Hermione visit makes waves – and money – at Bordeaux

Hermione visit to Bordeaux

Hermione at sea
Photo: www.hermione.com

Hermione fever seems to be growing if the frigate’s recent visit to Bordeaux is anything to go by.

Many thousands were present at Rochefort just over a month ago when the recently-finished replica of the ship that took General Lafayette to America in 1780 went off for its sea trials.

Now its six-day stay in Bordeaux has also attracted massive crowds. Continue Reading →

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Wine harvest 2014 – a good vintage?

GrapesPhew! It looks like the wine vintage of 2014 will be a good one – but it’s been a close run thing. If you spoke to a wine-grower back in August the mood would have been grim. A capricious summer which began with a a stormy June and July with often devastating hailstorms gave way to cool dull August. The grapes on the wine, both red and white, were slow to mature, and it was looking like an ordinary vintage for a third year in a row (last year gave the lowest yield of white grapes in 22 years in the cognac-making areas around Cognac).

But then came a ‘miraculous’ September – day after day of sunshine with temperatures in the mid-high twenties. And now things are looking much better. The white grapes have been all but harvested, the picking starting 10 days earlier than last year. In cognac country, where hailstorms destroyed many hectares of vines, growers are grateful that the grapes, made juicier by the hot sun, are expected to produce between 140 and 150 hectolitres of pure alcohol per hectare.

The red wine harvest is still going on – merlot’s done but cabernet sauvignon is still to go – but it’s also looking good. And it needs to. Two years of average vintages has seen bordeaux lose share both in France and overseas. An excellent vintage may be just the thing to reverse the trend. Let’s hope it’s a vintage to remember.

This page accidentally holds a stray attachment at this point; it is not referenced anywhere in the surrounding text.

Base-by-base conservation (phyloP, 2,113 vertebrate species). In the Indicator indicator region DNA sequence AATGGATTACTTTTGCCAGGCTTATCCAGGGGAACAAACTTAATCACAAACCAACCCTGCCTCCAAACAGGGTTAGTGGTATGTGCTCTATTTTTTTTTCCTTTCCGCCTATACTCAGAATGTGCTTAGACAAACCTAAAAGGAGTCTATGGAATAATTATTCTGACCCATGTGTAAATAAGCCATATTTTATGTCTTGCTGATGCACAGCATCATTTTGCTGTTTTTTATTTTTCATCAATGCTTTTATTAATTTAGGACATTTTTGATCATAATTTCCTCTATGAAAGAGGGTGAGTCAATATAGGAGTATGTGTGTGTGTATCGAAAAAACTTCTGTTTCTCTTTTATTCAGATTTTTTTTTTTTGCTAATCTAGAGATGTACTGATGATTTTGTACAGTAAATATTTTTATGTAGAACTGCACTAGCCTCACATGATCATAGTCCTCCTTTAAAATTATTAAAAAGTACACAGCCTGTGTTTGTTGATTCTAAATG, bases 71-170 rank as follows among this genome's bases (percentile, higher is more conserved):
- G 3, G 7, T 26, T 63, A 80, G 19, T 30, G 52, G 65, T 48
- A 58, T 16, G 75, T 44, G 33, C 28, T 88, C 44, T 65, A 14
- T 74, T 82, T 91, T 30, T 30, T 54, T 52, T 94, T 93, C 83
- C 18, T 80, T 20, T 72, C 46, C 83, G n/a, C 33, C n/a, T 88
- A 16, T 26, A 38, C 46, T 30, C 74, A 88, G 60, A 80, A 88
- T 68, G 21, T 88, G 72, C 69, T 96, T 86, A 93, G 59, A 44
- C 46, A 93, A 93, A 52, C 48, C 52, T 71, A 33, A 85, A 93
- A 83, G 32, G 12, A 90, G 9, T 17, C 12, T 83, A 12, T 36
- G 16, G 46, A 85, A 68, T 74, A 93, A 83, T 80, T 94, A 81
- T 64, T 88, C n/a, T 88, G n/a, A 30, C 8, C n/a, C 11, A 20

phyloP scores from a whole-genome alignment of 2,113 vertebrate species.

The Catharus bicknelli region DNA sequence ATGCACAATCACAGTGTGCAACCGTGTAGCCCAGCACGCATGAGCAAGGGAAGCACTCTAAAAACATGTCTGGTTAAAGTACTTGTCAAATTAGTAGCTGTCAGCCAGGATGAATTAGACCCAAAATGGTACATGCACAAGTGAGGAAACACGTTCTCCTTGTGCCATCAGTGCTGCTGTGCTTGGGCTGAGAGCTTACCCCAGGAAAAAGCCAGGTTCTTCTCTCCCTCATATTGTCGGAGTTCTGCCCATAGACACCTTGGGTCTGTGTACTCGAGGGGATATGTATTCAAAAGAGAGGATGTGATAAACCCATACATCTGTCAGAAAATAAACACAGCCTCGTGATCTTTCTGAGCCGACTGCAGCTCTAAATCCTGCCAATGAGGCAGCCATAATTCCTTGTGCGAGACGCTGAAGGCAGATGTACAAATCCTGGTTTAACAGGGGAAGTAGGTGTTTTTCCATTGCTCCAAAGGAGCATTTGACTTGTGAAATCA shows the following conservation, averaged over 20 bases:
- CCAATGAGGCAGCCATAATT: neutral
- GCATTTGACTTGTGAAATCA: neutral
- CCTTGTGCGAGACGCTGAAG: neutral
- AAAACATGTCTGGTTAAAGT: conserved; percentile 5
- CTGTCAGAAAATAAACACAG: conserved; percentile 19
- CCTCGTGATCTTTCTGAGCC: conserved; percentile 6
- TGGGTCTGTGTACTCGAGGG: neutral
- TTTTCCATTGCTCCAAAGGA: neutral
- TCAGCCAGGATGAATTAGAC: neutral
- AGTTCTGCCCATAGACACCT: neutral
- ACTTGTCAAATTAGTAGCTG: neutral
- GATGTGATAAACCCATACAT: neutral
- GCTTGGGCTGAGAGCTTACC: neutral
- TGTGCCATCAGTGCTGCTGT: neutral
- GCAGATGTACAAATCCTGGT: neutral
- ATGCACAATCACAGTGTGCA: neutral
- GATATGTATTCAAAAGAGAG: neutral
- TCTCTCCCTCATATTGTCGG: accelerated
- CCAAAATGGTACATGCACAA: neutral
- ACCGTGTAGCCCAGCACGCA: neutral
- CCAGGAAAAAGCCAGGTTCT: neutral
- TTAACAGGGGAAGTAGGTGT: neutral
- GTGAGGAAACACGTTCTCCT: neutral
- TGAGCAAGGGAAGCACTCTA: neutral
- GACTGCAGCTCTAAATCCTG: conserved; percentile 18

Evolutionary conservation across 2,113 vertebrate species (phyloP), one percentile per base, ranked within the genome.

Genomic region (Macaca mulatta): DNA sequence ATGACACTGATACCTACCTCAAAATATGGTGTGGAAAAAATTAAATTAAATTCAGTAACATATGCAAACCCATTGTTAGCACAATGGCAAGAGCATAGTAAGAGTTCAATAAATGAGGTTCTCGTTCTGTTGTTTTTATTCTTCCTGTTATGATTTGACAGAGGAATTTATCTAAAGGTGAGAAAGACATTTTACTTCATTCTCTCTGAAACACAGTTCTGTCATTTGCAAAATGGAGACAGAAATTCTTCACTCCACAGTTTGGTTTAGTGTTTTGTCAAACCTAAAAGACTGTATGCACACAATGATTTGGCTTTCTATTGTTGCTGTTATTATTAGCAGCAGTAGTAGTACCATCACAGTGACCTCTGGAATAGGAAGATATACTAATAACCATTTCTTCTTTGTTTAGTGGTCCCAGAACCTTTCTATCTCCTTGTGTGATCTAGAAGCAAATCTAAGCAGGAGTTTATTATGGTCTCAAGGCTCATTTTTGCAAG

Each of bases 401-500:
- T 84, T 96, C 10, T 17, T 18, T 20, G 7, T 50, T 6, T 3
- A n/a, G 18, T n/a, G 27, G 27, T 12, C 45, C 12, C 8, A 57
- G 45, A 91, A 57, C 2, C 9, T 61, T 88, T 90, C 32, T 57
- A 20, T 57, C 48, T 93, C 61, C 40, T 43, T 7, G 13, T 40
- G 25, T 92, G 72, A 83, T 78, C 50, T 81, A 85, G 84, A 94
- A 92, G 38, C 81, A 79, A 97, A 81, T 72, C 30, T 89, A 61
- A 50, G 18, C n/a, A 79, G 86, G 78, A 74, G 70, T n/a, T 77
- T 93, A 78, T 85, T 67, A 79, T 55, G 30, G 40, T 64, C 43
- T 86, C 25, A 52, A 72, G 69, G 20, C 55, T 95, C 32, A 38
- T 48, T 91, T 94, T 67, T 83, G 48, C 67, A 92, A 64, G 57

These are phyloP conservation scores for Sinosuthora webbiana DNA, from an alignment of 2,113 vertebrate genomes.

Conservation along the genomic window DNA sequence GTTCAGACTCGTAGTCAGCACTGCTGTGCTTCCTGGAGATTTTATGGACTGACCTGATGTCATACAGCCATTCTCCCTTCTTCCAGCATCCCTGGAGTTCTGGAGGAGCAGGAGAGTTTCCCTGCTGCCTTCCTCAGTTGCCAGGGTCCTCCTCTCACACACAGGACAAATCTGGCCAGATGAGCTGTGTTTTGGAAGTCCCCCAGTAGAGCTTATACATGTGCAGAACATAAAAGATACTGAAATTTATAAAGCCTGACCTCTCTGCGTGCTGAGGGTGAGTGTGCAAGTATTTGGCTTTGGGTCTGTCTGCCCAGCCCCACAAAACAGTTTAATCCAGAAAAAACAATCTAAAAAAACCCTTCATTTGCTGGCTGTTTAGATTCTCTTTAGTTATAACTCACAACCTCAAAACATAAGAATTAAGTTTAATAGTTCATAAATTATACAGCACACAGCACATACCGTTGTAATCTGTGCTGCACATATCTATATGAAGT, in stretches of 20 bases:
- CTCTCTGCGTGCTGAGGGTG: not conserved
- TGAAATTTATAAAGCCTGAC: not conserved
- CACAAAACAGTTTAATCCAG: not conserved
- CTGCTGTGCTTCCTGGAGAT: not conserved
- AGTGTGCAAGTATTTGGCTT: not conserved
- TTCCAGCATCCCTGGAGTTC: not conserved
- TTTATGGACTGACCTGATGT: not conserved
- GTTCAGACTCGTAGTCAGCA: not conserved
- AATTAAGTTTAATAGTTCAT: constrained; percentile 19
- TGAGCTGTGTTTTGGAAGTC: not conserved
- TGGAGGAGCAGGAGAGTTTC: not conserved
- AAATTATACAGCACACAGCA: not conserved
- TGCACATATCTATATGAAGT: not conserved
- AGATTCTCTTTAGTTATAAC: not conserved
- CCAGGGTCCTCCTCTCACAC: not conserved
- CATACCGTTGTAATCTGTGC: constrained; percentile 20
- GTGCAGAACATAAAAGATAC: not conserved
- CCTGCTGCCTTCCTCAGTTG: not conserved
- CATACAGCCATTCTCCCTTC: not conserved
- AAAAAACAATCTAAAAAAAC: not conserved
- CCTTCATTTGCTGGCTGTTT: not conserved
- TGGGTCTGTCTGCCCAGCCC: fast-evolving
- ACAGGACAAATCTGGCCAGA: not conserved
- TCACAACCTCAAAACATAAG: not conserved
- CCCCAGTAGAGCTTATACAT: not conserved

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Slap a Banker!

slap_a_bankerEver felt like giving your bank manager more than a few angry words? Then raise your glass to Églatine Clément and Aurelién Camandone, who have just created a beer called ‘Slap a Banker’ in a not so light-hearted jibe at their bank for turning down their request for a loan.

The two young locals started their artisanal brewery, called La Débauche, in Angoulême just over a one year ago. Selling white, brown, black and other speciality beers – nine in total – it has been incredibly successful. Their turnover has more than doubled in the year, from 5000€ in the first few months to €14,000 now, and despite producing 350 hectolitres a year are struggling to keep up with demand. ‘If we could produce 50% more now, it would sell immediately,’ says Aurelién. Their clients are across France. ‘We’ve even had interest from Italy,’ says Églatine.

To be able to produce more, and grow the business, the pair requested a 100,000€ loan but have been repeatedly turned down by the bank. Reasons for the refusal have ranged from their youth to the fact that Aurelién rents his home. ‘But that has nothing to do with the business,’ they say.

To get round the problem with the bank the pair have turned to the idea of crowd-funding, launching a funding project called ‘Paie ta curve’ on the site ulule.com – ‘Slap a Banker’, label pictured above, is their great publicity stunt. So far they have raised almost €5000. Cheers!

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